1. ## Topological counterexample

How do I show, I am assuming by example, that X can be homeomorphic to a subspace of Y and Y is homeomorphic to a subspace of X but X and Y are not homeomorphic?

I have tried things involving the indiscrete and the discrete topologies as these seemed simple to work with, however I have been unable to come up with anything.

Edit: I have added an extra question later on in the thread that I am stuck on.

2. You're making it too complicated I'm afraid. Can you think of two subsets of $\mathbb{R}$, with the usual topology, which would work in this case?

3. I thought about this before. I was finding difficulty because I was considering using something like rationals as one subspace however this does not seem so easy to get to be homeomorphic to a subset of something. If one set is countable and the other is uncountable then it would seem that I will have problems getting the larger to be homeomorphic to a subset of the smaller; so I think I might need to have two uncountable sets, or maybe some countable ones. I don't think that I can have two intervals as these would be homeomorphic. Any ideas?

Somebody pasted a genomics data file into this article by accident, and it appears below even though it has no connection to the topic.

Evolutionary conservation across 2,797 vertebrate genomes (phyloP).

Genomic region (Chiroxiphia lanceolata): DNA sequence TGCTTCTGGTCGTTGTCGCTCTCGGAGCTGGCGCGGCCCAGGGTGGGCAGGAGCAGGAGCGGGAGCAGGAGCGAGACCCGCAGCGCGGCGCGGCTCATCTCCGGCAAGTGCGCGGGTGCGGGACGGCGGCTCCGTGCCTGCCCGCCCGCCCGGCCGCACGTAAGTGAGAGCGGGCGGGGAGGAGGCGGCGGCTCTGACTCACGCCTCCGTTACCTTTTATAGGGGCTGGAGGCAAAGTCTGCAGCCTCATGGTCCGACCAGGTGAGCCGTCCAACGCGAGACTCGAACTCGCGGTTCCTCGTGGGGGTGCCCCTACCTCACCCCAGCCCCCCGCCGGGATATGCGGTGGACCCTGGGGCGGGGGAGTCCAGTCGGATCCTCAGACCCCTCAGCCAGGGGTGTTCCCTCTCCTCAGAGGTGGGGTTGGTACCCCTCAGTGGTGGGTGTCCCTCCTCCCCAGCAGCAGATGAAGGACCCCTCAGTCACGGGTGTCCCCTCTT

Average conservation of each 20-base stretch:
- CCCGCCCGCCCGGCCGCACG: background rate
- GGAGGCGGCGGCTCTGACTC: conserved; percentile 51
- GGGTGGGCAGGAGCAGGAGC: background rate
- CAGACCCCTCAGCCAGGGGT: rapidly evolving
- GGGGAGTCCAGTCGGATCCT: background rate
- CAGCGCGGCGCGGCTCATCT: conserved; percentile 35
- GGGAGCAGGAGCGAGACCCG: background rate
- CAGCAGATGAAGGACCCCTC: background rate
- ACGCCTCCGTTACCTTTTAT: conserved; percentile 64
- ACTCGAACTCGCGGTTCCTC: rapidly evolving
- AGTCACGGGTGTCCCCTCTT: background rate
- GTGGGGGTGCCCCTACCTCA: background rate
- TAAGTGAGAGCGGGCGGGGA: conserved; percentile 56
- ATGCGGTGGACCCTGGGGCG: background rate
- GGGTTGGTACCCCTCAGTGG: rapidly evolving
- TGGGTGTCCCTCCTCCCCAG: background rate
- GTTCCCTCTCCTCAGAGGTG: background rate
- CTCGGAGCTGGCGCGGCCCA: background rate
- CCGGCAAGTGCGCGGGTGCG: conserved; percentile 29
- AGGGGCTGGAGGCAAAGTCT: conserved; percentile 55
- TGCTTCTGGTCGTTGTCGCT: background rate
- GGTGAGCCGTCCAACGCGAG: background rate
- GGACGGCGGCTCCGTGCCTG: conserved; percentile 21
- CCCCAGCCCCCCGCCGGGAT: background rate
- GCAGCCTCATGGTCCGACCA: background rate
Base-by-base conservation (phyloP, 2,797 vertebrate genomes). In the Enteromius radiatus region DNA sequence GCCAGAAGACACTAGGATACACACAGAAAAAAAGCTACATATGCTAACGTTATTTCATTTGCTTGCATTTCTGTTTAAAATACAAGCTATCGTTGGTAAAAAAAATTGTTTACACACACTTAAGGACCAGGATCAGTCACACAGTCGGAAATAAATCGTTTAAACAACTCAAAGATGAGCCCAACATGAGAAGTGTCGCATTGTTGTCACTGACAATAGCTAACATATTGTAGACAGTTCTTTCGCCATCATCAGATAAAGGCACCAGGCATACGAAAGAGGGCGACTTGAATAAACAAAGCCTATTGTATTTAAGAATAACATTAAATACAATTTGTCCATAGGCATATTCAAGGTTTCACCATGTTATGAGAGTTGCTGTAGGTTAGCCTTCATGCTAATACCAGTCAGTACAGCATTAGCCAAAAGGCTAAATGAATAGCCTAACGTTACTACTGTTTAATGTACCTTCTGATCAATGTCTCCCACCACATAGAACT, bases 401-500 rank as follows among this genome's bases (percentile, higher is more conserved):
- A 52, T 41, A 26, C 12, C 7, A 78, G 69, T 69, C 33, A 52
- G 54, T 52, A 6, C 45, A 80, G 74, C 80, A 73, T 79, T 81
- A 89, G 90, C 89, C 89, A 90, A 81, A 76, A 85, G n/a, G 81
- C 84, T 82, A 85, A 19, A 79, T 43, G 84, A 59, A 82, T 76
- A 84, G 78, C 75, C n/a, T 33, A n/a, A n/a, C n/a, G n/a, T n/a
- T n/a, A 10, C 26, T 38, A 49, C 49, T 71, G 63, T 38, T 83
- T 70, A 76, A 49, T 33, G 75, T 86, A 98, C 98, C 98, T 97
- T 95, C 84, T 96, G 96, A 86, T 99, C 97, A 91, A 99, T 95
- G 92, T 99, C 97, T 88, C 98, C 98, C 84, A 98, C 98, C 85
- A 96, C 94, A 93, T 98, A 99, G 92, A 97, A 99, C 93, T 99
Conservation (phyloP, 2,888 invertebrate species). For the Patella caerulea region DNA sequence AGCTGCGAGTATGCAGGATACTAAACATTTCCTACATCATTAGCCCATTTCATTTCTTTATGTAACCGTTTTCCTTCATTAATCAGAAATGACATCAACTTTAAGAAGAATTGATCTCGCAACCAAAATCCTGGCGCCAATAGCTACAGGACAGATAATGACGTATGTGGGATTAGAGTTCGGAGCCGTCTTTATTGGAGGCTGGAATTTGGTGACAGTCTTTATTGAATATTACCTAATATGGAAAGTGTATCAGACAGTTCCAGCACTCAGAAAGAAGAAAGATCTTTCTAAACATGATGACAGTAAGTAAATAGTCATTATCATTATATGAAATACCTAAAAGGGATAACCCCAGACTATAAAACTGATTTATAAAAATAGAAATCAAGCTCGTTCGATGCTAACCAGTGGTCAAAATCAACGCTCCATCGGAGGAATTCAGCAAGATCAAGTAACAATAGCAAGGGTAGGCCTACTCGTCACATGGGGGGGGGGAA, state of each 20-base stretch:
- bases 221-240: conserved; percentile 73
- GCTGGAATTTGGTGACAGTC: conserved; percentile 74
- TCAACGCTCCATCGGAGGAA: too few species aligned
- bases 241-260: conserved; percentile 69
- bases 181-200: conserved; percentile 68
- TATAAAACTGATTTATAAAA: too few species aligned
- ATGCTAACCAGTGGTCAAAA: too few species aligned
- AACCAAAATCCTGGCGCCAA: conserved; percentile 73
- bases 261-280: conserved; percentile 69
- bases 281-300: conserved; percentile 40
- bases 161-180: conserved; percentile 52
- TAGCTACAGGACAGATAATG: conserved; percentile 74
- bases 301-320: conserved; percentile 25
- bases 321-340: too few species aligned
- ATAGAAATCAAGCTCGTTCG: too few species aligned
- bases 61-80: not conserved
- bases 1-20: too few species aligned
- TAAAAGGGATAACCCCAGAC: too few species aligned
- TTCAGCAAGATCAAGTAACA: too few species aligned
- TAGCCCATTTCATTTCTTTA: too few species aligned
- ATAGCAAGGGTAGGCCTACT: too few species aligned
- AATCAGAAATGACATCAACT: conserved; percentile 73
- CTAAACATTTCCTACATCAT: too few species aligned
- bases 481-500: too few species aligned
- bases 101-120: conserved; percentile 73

4. What about $[0,1]$ and $(0,1)$?

5. Of course.

6. I am sorry to ask again but I have a related problem. I have to find X, Y which are not homeomorphic but for whom X*I and Y*I are, where I is the unit interval with the normal topology. I am thinking that I must have to make some move in the added 'dimension' to the space X*I that gets to something that can be called Y*I and the move does not correspond to something valid for homeomorphism in the non-extended state. I have the hint to consider a disk with two arcs attached. Any ideas?